I’m not going to tell you what’s happening. I’m going to show you.
So, “re-opening” is a bit of a political football these days. Vox Media is in the process of losing their minds on this one, because all their self-serving narratives regarding risk-adversity and political inclinations tell them that conservatives are that way because they are risk-adverse, yet it’s the conservative states that are kicking the doors to reopen.
Why are liberals more afraid of the coronavirus than conservatives?
In recent years, there's been an explosion of academic work on the psychological foundations of our politics. The basic…
It’s humorous, to say the least, to watch Vox quote “social science studies” (remember, social science isn’t really a science, not in the way math and physics are) reiterating the above, and then try to come up with plausible explanations which don’t force them to re-evaluate their preconceptions.
For my part, it’s possible, I suppose, that the Trump Effect is leading conservatives to want to re-open and liberals to hunker down, directly opposing their own instincts. But evidence for that theory is a little scanty. First, the red-state governors started talking about re-opening while Trump was vacillating on the topic; and the blue-state governors who are most religiously holding to their lockdowns are also the ones whose states have been most hammered by the pandemic. Thus, it seems entirely logical for the economically-minded Republican governors to want to reboot their economies, just as it seems entirely logical for the Whitmers and Cuomos to resist doing so as long as possible, considering the hell they’ve just dealt with.
Then, there’s current and historical observation. It is difficult to imagine, for example, that the pioneers of the mid to late 1800’s, who took the risks of traveling west into vast lands with no towns or any other sort of infrastructure, braving hostile native Americans and (if further south) even more hostile Mexicans intent on pushing their claims northward, casting a vote for collectivist political policies. And it’s easily observed that entrepreneurs, who take the risk of starting businesses, lean to the right politically; even the technology entrepreneurs like Musk, Bezos, Gates, and Zuckerberg, when commenting on Things Political, are clearly more centrist than they are left, which is somewhat amazing considering how left-leaning their employee base (who did *not* take any economic risks themselves, choosing instead to take a job with a going concern) tends to be.
Vox needs to add a fourth possibility to the list in their article: That the social scientists they quote were just plain wrong, and built their psychosociological profiles of conservatives without accounting for their own biases.
But enough of that side-show entertainment. What about Texas? How’s that re-opening going down there, anywayhoo? After all, the chattering class is all about how Texas is now suffering dreadfully from their (well, ours, since I’m a Texan) misguided decision to re-open the state. Texas has offended them for a couple of months now, after all, being the large state with the lowest number of cases per capita and the lowest number of deaths.
Gov. Abbott announced a phased re-opening of the state starting on May 1. To the untrained eye, that chart LOOKS like case loads started to rise on or about that date. Hence, the headlines from the chattering classes.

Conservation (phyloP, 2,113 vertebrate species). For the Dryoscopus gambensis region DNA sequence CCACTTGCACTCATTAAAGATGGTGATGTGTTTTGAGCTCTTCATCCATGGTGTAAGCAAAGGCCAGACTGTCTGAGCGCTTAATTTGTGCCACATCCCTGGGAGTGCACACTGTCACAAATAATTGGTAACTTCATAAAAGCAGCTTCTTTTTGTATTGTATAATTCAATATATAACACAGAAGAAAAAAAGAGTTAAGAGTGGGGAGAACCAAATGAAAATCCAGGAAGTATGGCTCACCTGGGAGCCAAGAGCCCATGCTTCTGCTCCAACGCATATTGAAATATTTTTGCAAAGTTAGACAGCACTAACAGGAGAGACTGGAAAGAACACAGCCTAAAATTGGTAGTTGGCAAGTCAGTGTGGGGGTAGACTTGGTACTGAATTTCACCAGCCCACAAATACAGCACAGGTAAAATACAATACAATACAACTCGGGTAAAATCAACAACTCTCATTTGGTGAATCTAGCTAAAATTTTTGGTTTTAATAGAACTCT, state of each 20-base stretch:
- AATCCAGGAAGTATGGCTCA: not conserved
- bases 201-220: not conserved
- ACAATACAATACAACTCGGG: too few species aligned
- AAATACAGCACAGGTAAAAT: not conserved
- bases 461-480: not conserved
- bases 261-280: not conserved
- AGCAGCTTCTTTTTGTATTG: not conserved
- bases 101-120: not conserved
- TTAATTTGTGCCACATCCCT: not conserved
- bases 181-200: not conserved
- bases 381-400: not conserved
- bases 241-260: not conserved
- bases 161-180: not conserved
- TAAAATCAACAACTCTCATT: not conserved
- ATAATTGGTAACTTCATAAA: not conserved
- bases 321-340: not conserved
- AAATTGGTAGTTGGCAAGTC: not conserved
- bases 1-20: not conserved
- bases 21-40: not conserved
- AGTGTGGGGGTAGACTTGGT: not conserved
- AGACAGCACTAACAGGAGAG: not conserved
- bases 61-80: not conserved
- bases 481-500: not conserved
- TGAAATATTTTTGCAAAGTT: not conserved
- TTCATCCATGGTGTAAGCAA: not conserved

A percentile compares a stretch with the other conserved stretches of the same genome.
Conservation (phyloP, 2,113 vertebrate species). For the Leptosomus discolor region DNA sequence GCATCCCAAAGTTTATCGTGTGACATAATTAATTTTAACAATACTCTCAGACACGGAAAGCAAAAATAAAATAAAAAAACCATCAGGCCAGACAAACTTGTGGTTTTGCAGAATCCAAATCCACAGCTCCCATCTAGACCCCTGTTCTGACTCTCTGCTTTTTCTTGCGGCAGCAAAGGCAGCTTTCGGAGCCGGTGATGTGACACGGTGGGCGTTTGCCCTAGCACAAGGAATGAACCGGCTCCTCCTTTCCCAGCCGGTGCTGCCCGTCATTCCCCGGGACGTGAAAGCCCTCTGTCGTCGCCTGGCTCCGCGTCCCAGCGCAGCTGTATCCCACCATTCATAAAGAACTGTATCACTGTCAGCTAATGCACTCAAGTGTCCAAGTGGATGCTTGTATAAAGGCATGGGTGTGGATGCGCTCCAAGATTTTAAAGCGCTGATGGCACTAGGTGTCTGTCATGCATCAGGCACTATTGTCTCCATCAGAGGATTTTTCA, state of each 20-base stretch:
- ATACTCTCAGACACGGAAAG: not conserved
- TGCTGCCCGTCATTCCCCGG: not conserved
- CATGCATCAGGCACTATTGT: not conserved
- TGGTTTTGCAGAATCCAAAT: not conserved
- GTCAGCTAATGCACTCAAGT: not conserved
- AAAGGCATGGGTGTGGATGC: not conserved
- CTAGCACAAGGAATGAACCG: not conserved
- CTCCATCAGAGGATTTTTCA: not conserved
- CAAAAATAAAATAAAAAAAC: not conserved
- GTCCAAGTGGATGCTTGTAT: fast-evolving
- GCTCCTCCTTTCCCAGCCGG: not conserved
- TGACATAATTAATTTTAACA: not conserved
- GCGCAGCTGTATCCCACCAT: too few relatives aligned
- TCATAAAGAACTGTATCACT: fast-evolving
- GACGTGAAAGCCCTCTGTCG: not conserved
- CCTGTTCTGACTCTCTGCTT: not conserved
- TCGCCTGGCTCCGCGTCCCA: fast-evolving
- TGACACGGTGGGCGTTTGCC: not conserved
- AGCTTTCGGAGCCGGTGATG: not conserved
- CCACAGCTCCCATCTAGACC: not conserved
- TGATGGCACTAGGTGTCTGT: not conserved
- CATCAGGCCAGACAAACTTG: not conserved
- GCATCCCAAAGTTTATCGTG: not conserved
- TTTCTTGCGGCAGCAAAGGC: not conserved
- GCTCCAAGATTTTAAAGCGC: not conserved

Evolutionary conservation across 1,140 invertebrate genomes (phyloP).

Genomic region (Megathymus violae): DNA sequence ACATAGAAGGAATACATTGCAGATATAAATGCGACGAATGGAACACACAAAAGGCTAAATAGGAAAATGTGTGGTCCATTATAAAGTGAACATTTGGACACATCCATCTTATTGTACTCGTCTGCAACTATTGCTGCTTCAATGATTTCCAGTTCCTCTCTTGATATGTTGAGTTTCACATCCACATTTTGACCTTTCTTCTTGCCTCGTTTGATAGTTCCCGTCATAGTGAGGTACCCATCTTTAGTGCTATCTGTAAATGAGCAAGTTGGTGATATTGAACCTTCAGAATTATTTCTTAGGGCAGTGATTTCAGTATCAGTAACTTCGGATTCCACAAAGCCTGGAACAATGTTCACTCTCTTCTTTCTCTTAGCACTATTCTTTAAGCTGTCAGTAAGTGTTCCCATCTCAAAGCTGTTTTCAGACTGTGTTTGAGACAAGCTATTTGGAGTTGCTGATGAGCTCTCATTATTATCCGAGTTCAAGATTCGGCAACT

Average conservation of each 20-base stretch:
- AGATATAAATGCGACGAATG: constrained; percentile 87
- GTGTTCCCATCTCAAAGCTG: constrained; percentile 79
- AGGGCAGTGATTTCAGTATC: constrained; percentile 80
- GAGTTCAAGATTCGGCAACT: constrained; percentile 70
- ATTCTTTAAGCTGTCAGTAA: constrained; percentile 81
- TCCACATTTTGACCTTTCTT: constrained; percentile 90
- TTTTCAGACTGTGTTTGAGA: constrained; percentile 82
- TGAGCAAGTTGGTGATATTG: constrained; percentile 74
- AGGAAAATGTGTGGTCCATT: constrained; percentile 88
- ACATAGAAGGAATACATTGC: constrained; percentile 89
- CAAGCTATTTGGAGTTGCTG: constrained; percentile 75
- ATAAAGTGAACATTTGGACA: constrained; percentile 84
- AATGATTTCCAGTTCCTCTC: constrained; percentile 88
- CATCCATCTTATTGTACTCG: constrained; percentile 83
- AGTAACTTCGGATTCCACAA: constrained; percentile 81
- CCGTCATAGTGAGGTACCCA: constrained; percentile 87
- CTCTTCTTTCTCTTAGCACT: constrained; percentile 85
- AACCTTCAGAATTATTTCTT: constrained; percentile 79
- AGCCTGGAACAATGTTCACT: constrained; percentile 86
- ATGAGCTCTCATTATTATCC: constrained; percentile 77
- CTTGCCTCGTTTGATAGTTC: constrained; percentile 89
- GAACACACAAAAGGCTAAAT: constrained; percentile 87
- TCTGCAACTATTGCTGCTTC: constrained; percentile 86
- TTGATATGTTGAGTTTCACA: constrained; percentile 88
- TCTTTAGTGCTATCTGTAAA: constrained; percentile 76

But wait! A closer look at the chart shows that the rise in cases started before May 1, on April 26; and if you understand viral spread for COVID 19, you wouldn’t expect a rise in case load from a May 1 reopening prior to May 5 or 6 at the earliest. So, cases in Texas had been rising for ten days for reasons unrelated to the re-open.
What would those reasons be, one wonders?
As you can easily see, the increase in the Texas cases roughly tracks the ramp-up in the Texas testing regiment. Somebody with more time on their hands than I could probably dig into the daily numbers and determine to what extent the increase in Texas cases is due to the increase in testing of individuals who are asymptomatic and/or not in a high risk group, and which are due to “re-opening”. My eyeball says it’s about 80/20 in favor of increased testing, but I could be wrong.
But it’s a safe bet that the chattering classes haven’t done this math, a safer bet that they have no idea HOW to do the math, and therefore there is no way to connect the dots between the CASES chart and Texas’ phased re-opening.
How about deaths?
Mortality generally tracks cases with about a 10–14 day interval. So, the increase in cases which started on 4/26 is being reflected in the mortality count rise from May 12 to May 18. Again, this increase appears to be due to an increase in cases that occurred PRIOR to re-opening.
What happens next? Nobody with any sense believes that re-opening comes without a price. The question is if that price is worth it, which is determined by offsetting the risk of extended recession (and the human agony and death that causes) AND the increase in non COVID deaths directly caused by the lockdown (suicides, delays in cancer screenings, etc.)
This is not a question that epidemiologists like Dr. Fauci can answer, by the way. This question moves into the realm of Public Health, which is that red-headed stepchild of medicine which focuses on the impact of medical decisions on the public. Public health officials are well accustomed to making econostatistical decisions involving “triage”, knowing that a particular decision could have a cost in lives but serve the greater good to society.
Let’s all enjoy our lives now, shall we?